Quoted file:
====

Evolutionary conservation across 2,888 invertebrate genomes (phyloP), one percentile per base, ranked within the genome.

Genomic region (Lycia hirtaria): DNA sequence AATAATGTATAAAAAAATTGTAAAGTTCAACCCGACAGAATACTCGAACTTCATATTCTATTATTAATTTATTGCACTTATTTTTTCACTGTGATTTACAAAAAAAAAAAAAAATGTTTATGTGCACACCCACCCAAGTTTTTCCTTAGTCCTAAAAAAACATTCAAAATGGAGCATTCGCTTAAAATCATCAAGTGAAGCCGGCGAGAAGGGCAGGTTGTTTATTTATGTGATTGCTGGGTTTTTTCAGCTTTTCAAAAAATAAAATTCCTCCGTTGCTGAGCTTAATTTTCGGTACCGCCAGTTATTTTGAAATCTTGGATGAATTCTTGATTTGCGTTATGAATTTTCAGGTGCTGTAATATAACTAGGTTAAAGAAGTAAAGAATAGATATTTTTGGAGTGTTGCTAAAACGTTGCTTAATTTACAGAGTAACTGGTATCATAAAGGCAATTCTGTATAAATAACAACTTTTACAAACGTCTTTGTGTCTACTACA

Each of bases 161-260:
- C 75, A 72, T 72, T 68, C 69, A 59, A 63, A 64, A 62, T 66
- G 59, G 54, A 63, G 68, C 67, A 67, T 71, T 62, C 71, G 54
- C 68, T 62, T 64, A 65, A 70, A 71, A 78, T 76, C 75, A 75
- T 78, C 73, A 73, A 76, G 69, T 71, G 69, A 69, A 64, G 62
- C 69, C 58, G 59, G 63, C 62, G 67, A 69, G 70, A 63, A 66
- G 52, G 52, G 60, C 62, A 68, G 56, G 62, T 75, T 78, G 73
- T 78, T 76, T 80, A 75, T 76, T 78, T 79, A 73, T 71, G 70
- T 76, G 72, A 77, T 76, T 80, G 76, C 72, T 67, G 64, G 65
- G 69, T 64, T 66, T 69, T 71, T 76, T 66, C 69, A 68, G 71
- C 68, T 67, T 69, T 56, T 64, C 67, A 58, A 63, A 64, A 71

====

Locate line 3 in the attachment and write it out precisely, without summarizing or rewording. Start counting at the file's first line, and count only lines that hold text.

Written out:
Each of bases 161-260: